The United Nations Joint Logistics Centre: The Afghanistan Crisis - Valuable Lessons in Humanitarian Supply Chain Management

In this truly unique series of four case studies, INSEAD's Luk Van Wassenhove and Ramina Samii spend a number of years under the skin of the United Nations Logistics Centre (UNJLC). This offers an evolving view of how the Centre came into being, how its operations increased and how it came to be considered as a federating logistics coordinator in humanitarian disaster situations across the world.

by Luk Van Wassenhove, Ramina Samii
Last Updated: 23 Jul 2013

Unfortunately it feels like the world has seen more humanitarian disasters over the last decade than previously remembered. This impression may simply be due to increased media coverage, but the fact remains that humanitarian agencies have been pushed to the limit by man-made disasters of war, flood and famine, fire and mudslides and nature's rumblings be they earthquake, hurricane or tidal wave.

Add to this poverty and poor infrastructure and the recipe is set for unbearable hardship and suffering - as experienced across Africa, Asia, South America and the Middle East over this last decade, not to mention but to a lesser extent, in other more prosperous parts of the world. Such disasters may not only take human life, but also wipe out building infrastructure and even completely destroy social infrastructure as seen recently in South Asia.

While reading through the four featured case studies: UNJLC: The Genesis of a Humanitarian Relief Coordination Platform; UNJLC: The Afghanistan Crisis Logistics Moving the Seeds of a Brighter Future: UNJLC's Second Year in Afghanistan and UNJLC: An Operational and Conceptual Inter-Agency Logistics Platform, one realises what a miracle it is that so much humanitarian aid actually makes it through to the people in need.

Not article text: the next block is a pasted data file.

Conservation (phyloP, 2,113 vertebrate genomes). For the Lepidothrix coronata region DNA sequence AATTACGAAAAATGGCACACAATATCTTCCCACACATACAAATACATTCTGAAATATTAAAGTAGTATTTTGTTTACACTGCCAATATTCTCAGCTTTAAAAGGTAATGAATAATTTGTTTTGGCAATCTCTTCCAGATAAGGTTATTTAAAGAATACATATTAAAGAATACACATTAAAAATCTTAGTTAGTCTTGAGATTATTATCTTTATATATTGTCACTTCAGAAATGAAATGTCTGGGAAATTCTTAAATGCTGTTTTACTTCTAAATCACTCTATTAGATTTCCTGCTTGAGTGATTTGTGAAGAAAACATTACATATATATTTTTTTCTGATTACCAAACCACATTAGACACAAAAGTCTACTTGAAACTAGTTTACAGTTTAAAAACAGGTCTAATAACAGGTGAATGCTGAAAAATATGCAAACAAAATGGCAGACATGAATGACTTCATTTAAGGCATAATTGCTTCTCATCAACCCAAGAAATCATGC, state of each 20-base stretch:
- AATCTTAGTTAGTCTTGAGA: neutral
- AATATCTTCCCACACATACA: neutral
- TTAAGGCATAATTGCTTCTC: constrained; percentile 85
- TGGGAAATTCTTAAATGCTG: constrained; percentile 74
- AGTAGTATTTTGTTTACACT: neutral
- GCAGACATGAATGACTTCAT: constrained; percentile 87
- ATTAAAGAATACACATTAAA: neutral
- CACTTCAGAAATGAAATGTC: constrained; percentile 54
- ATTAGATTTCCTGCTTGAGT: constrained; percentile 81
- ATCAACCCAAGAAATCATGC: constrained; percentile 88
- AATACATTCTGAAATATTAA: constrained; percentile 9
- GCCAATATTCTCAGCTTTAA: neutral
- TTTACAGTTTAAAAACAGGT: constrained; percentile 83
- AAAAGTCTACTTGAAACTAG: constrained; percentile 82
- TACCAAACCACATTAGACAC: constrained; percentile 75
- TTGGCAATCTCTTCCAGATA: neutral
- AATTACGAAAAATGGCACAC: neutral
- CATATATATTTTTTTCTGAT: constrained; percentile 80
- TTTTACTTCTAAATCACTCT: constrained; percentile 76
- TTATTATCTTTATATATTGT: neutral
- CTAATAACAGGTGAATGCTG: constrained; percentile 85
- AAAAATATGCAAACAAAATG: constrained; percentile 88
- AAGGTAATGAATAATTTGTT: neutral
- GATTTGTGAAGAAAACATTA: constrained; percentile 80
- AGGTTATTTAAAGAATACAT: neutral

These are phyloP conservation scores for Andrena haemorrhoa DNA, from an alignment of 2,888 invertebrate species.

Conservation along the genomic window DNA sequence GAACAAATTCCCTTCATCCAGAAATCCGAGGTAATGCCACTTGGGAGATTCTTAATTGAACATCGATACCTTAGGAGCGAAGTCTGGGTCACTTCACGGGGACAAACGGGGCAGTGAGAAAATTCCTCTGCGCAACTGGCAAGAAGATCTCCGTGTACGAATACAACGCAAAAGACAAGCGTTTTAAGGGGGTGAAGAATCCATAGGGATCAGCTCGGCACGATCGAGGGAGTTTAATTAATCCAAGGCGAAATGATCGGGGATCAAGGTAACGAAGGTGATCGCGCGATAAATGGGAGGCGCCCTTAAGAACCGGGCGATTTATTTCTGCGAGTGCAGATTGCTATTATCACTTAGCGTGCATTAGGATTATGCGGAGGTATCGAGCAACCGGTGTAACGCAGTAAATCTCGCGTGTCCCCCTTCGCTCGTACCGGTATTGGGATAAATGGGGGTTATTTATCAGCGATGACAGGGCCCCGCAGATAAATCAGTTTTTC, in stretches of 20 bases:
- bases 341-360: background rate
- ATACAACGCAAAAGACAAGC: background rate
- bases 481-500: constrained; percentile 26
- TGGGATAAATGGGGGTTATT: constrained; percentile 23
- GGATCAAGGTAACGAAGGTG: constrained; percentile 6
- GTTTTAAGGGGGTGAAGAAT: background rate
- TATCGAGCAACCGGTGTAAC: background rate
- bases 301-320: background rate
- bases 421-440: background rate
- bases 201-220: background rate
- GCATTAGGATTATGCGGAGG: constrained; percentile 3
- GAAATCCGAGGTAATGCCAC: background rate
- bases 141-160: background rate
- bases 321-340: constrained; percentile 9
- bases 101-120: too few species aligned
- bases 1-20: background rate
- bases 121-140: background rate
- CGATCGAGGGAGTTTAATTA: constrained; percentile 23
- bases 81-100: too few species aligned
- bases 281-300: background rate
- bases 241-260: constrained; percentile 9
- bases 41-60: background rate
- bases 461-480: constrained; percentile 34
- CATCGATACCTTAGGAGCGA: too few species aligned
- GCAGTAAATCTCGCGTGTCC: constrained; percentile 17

The logistic issues surrounding such large-scale humanitarian aid efforts are enormous and hugely varied. From working out merely how to get to the place in need; how to transport millions of tonnes of goods and sometimes thousands of trained personnel and exactly what goods and personnel are needed; negotiating with local authorities and even warring factions just to be able to operate; coordinating with groups of agencies to prevent double-up and wasted resources; getting hold of viable local information; setting up of systems and supply pipelines and transfer of knowledge to the local people so that they can take over when the 'emergency' phase is over.

Since the first inklings of its inception in 1998, the UNJLC has gradually become a recognised coordinator in a number of humanitarian efforts in Zaire, India, Afghanistan, Ivory Coast, Iraq and Sudan, to name a few.

As an ad-hoc temporarily deployed group, under the umbrella of the World Food Programme, and manned by logistics and other experts seconded over from other humanitarian agencies, UNJLC slowly took on the role as a logistics point of contact. While respecting both aid agencies respective mandates and existing logistical operations, and local government and NGO cultural and operational specificities, UNJLC built itself a position of respect and utility through the application of tailored country specific logistics solutions in coordination with as many concerned parties as they could get on-board.

The four case studies researched and written by INSEAD's Luk Wassenhove, the Henry Ford Chaired Professor of Manufacturing and Research Associate, and Ramina Samii, outlining the UNFLC's ongoing and evolving participation in Afghanistan over an eighteen-month period and looking at many critical supply chain management issues are currently available in inspection copy on this site. Click on the Download Free Inspection Copy button under Related Links on the right hand side of each abstract.


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